Usability and Usefulness of GPS Based Localization Technology Used in Dementia Care

  • Øystein Dale
Part of the Lecture Notes in Computer Science book series (LNCS, volume 6179)


Dementia is a chronic brain disease affecting cognitive functioning. People with dementia have a higher risk of getting lost. In recent years GPS based technology has been utilised to locate lost persons with dementia. We interviewed six families using such technology focusing on perceived usability, user-friendliness and usefulness. The informants also completed the QUEST 2.0 questionnaire which measures satisfaction with assistive technology. By and large the informants found the equipment easy to use, and it was viewed by all as being very useful. There were a number of usability issues which adversely affected usage, e.g. system stability, secure fastening, size, user interface issues and varying GPS-reception. The QUEST 2.0 results corresponded with the findings in the interviews. Further usability studies, as well as R&D to address issues such as security and privacy protection and use in the public health sector are needed.


Dementia localization assistive technology GPS usability 


Unable to display preview. Download preview PDF.

Unable to display preview. Download preview PDF.


  1. 1.
    Brækhus, A., et al.: Hva er demens?, 4th edn. UUS (2009)Google Scholar
  2. 2.
    Alzheimer’s Disease International. World Alzheimer Report - Executive Summary (2009)Google Scholar
  3. 3.
    McShane, R., et al.: The feasibility of electronic tracking devices in dementia: a telephone survey and case series. Int. J. Geriatr. Psyc. 13(8), 556–563 (1998)CrossRefGoogle Scholar
  4. 4.
    Landau, R., et al.: Attitudes of Family and Professional Care-Givers towards the Use of GPS for Tracking Patients with Dementia: An Exploratory Study. British Journal of Social Work 39(4), 670–692 (2009)CrossRefGoogle Scholar
  5. 5.
    Kibayashi, K., Shojo, H.: Accidental fatal hypothermia in elderly people with Alzheimer’s disease. Med. Sci. Law. 43(2), 127–131 (2003)CrossRefGoogle Scholar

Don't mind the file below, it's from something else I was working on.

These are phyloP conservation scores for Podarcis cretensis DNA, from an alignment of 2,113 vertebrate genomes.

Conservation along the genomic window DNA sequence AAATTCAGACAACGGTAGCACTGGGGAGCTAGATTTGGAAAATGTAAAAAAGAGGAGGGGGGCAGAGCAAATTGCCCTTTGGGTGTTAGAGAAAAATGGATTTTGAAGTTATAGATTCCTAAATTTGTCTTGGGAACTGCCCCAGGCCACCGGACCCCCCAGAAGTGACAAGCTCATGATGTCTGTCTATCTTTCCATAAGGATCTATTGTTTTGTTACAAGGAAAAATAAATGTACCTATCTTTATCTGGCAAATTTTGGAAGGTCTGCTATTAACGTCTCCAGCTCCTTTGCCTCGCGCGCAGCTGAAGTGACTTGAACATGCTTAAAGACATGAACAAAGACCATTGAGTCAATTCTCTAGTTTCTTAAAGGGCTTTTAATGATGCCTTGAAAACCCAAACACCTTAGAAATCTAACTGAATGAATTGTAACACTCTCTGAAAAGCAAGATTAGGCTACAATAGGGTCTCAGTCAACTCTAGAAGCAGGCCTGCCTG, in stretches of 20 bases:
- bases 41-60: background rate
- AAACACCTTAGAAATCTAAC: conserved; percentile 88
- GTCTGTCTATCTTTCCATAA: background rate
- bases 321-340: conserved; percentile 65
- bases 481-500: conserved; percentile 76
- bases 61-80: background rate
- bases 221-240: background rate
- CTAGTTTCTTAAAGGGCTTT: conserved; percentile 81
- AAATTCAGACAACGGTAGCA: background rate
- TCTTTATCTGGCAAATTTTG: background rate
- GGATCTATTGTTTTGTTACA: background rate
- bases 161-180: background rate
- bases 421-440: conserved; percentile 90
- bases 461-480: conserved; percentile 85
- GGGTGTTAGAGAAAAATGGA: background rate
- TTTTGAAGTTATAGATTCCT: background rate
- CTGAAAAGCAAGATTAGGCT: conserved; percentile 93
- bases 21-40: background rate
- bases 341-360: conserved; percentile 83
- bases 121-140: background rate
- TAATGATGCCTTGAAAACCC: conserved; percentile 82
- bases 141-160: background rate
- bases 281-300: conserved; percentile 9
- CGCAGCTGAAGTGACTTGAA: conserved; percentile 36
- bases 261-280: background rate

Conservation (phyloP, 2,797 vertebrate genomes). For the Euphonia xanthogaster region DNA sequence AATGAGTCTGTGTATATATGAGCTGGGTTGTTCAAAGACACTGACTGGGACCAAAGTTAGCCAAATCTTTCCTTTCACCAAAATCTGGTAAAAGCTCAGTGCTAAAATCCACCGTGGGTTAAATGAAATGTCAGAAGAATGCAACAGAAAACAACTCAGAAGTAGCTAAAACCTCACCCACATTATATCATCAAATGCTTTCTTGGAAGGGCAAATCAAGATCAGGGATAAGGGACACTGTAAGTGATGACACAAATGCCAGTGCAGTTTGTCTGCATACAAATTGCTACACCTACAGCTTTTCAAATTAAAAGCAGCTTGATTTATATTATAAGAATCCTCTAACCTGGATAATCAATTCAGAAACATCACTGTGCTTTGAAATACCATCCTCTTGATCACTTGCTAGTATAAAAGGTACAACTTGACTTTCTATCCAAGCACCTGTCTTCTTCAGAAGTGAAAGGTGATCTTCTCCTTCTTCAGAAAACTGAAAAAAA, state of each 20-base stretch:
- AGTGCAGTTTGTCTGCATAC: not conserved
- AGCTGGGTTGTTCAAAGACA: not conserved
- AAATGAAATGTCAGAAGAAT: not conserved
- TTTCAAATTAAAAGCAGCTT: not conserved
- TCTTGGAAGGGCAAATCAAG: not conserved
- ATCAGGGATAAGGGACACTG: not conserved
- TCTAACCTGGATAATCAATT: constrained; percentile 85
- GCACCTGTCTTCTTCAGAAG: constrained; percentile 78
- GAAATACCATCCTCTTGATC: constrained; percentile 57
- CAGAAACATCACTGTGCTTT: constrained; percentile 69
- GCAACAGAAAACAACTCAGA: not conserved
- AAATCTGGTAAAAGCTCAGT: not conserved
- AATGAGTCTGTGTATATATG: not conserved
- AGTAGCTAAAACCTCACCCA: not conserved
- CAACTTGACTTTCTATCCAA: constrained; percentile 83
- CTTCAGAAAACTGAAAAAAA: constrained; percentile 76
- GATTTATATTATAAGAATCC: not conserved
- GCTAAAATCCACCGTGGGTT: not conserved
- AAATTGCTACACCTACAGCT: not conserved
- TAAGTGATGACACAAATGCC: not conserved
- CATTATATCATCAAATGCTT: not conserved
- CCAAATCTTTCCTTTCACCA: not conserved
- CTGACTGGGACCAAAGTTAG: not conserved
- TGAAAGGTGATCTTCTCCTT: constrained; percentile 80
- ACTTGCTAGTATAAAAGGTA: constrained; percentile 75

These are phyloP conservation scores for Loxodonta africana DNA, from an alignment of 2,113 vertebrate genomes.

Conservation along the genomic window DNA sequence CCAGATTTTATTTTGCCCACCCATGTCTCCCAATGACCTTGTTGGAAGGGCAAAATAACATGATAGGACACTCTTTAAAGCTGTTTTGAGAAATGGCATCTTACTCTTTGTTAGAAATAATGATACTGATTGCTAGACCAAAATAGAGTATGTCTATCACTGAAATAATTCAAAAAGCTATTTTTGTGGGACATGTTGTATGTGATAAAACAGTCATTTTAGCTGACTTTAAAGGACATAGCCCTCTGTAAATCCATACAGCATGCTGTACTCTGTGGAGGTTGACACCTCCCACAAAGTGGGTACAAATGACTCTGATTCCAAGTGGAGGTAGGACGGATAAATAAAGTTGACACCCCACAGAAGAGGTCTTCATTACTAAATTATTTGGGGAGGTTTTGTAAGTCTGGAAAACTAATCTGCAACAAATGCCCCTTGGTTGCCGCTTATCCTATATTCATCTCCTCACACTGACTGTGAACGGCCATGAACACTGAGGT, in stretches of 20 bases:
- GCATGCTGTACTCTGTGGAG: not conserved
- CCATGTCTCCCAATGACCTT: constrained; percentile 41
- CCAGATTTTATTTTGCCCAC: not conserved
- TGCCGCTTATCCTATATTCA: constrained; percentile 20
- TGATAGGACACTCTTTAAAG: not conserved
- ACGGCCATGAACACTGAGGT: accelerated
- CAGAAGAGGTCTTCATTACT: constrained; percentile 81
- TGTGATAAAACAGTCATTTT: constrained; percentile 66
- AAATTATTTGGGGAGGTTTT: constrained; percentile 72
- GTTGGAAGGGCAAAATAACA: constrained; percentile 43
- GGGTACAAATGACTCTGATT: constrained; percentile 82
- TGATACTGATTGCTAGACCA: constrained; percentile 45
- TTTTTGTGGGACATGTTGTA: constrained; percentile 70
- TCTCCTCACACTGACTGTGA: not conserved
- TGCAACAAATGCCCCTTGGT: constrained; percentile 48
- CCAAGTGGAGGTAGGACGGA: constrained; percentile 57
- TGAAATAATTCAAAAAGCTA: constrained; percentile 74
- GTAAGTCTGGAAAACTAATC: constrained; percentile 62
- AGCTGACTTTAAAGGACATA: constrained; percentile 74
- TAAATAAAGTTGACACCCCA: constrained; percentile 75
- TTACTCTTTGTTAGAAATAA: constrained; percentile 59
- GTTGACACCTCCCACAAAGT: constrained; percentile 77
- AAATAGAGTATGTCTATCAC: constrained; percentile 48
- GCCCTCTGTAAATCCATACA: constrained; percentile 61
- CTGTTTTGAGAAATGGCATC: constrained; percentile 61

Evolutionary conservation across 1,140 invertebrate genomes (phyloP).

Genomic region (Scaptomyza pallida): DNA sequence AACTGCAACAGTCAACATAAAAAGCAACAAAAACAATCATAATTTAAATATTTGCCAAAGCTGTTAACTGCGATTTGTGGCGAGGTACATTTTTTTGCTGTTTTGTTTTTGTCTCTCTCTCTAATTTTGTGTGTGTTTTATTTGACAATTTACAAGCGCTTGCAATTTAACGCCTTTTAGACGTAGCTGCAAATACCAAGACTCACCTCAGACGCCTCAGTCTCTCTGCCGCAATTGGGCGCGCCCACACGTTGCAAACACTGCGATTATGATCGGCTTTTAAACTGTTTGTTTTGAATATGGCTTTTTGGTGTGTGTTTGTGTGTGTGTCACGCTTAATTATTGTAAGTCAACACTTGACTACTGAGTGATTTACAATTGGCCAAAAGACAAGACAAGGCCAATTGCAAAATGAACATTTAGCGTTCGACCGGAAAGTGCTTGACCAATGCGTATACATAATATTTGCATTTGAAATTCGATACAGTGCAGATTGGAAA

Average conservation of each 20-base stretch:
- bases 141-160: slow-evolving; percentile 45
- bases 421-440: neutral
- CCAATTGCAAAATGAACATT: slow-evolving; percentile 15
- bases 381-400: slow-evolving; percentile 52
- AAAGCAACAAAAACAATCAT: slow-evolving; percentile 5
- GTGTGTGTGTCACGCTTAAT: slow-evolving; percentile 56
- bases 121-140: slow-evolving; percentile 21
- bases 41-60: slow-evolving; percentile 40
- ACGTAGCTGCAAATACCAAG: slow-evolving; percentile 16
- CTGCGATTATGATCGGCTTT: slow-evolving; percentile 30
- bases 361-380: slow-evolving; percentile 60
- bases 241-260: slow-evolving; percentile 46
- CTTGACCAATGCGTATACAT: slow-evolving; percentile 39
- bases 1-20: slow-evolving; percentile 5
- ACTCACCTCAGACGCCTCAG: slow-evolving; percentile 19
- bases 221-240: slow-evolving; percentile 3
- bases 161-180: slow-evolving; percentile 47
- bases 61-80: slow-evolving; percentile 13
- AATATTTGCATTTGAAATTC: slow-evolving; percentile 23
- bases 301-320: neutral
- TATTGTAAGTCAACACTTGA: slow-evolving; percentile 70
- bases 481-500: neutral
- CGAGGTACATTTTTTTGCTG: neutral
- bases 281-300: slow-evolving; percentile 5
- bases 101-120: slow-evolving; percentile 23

6. 6.
    Hermans, D.G., Htay, U.H., McShane, R.: Non-pharmacological interventions for wandering of people with dementia in the domestic setting. Coch Database Syst. Rev. (1) (January 24, 2007)Google Scholar
  7. 7.
    Robinson, L., et al.: Balancing rights and risks: Conflicting perspectives in the management of wandering in dementia. Health, Risk & Society 9(4), 389–406 (2007)CrossRefGoogle Scholar
  8. 8.
    Robinson, L., et al.: Effectiveness and acceptability of non-pharmacological interventions to reduce wandering in dementia: a systematic review. Int. J. Geriatr. Psyc. 22(1), 9–22 (2007)MathSciNetCrossRefGoogle Scholar
  9. 9.
    Faucounau, V., et al.: Electronic tracking system and wandering in Alzheimer’s disease: a case study. Ann. Phys. Rehabil. Med. 52(7-8), 579–587 (2009)CrossRefGoogle Scholar
  10. 10.
    Miskelly, F.: Electronic tracking of patients with dementia and wandering using mobile phone technology. Age and Ageing 34, 497–499 (2005)CrossRefGoogle Scholar
  11. 11.
    Bjørneby, S.: Å føle seg trygg med demens. Nasjonalforeningen for folkehelsen (2006)Google Scholar
  12. 12.
    Lauriks, S., et al.: Review of ICT-based services for identified unmet needs in people with dementia. Ageing Research Review 6(3), 223–246 (2007)CrossRefGoogle Scholar
  13. 13.
    Demers, L., Weiss-Lambrou, R., Ska, B.: The Quebec User Evaluation of Satisfaction with Assistive Technology (QUEST 2.0): An overview and recent progress. Technology and Disability 14(3), 101–105 (2002)Google Scholar

Copyright information

© Springer-Verlag Berlin Heidelberg 2010

Authors and Affiliations

  • Øystein Dale
    • 1
  1. 1.Norsk RegnesentralBlindern, OsloNorway

Personalised recommendations